What to know about the site:
In the late 1960s, the Ohio History Connection reconstructed Fort Meigs to replicate the fort as it appeared in the spring of 1813. The fort opened to the public in 1974. This was one of the Society's major projects to celebrate the nation's bicentennial. Today, Fort Meigs is the largest reconstructed, wooden-walled fort in the United States and is a National Historic Landmark. In the spring of 2003, the fort underwent another major renovation, including the installation of new exhibits inside the fort’s blockhouses and the construction of a new Museum and Education Center.
A nationally accredited museum, the Fort Meigs Museum and Education Center has 3,000 square feet of exhibits and artifacts - including soldiers' letters and diaries, weapons, maps, and uniforms - that describe Fort Meigs role during the War of 1812. Exhibit themes include The Lore of the Land, The Sixty Year War for Ohio, and Building Fort Meigs. Original artifacts from the War of 1812, including swords, uniforms, and maps highlight the events of the war and the impact it had on soldiers and their families. The exhibits emphasize learning opportunities for students and families, as well as workshop and curriculum resources for teachers. The building also includes a gift shop, classroom and conference room.
Bicentennial of War of 1812 links:
Ten minute podcast interview with Dr. Don Hickey, author of several War of 1812 books. In ten minutes he does a great job of summing up why we go to war, what this meant for all sides of the conflict, and why, after 200 years, we should continue to remember this conflict.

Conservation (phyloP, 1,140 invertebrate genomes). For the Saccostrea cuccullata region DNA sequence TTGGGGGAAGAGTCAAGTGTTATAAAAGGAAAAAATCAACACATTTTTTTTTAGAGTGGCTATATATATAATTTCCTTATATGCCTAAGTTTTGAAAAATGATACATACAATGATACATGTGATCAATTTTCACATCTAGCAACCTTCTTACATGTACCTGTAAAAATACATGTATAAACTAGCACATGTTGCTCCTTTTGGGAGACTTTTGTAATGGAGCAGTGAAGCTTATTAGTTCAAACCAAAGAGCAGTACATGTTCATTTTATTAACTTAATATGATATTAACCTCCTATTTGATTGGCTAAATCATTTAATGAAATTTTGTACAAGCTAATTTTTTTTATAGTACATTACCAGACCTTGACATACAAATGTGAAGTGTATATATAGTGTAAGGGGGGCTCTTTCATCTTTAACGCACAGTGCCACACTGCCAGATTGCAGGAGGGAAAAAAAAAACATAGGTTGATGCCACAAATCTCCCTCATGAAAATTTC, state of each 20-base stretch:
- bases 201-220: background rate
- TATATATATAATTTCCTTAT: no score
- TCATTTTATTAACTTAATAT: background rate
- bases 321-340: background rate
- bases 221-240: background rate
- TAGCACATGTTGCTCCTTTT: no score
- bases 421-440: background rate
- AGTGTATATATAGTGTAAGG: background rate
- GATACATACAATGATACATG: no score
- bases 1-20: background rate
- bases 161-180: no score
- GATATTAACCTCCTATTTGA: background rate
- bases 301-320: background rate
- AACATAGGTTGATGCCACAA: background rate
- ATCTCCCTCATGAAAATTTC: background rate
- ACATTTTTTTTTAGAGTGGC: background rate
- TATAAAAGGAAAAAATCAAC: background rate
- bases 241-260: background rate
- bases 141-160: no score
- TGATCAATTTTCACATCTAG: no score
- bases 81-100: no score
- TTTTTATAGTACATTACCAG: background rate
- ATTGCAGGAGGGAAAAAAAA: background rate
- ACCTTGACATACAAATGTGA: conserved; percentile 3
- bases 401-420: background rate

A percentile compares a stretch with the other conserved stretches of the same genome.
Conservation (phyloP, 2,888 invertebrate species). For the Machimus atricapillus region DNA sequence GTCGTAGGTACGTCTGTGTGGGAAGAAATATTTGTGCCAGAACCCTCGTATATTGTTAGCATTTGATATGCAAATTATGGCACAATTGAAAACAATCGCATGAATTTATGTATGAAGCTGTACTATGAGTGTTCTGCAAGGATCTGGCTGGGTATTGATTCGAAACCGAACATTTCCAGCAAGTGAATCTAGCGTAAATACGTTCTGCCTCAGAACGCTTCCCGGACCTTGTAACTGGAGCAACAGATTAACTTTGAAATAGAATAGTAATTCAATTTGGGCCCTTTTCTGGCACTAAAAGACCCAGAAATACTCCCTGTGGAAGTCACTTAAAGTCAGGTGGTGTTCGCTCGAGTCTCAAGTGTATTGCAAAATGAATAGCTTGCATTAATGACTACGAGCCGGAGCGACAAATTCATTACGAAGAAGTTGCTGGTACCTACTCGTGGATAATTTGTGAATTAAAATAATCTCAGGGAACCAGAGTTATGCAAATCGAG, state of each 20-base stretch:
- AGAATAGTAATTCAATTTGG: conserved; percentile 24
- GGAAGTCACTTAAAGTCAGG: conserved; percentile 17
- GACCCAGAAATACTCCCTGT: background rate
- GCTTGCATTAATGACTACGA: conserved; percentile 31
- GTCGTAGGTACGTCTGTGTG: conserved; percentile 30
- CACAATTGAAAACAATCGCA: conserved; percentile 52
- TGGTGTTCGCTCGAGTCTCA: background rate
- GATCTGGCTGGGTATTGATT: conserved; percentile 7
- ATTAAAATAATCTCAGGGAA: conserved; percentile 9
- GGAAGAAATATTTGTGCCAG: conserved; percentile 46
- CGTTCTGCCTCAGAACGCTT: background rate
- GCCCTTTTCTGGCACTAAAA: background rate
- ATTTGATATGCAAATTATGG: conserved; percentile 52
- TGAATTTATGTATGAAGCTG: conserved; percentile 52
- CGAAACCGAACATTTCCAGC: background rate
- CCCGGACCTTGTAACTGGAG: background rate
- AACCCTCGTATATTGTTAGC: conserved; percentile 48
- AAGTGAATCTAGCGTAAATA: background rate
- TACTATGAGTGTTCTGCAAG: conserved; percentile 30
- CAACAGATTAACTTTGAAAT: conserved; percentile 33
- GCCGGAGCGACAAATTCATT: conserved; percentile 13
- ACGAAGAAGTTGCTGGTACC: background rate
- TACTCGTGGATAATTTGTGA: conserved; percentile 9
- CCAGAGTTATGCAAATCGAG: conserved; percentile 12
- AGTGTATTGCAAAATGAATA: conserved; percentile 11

TIMELINE article: October-December 2004 ;Volume 21/Numbers 5-6
Fort Meigs: War of 1812 Battleground by Larry Nelson, Ohio History Connection, 1999 (retail item)
Operated for OHS by the Fort Meigs Association.
1. Fort Meigs (pronounced Megs) is the largest reconstructed, wooden-walled fort in the United States of America. The fort encloses almost 10 acres and uses three thousand logs, called pickets, to make up the walls.
2. In the summer of 1813, Fort Meigs was home to over 3,500 soldiers, making the post one of the largest “cities” in Ohio at the time.
3. General William Henry Harrison named Fort Meigs in honor of then Ohio Governor Return Jonathan Meigs.
4. Wood County, Ohio is named in honor of Captain Eleazor Darby Wood, the engineer who designed Fort Meigs and supervised its construction.
5. During the War of 1812, Fort Meigs was home to one future president, William Henry Harrison, one future vice president, Richard M. Johnson, a former territorial governor, Amos Stoddard (Louisiana), and two future state governors, Duncan McArthur (Ohio) and James Miller (Louisiana).
6. When William Henry Harrison stopped at Fort Meigs as the Whig candidate for the presidency in 1840, the rally held in his honor drew more than 10,000 supporters to the site. Modern observers believe that this meeting was one of the largest political gatherings held in the United States during the entire nineteenth century.
7. Major General Green Clay of Kentucky commanded Fort Meigs during the summer of 1813. Clay’s son, Cassius Clay, was a prominent landowner and slaveholder. Among his slaves were the ancestors of Olympic boxer and heavyweight champion Cassius Clay, who changed his name to Mohammed Ali in 1964.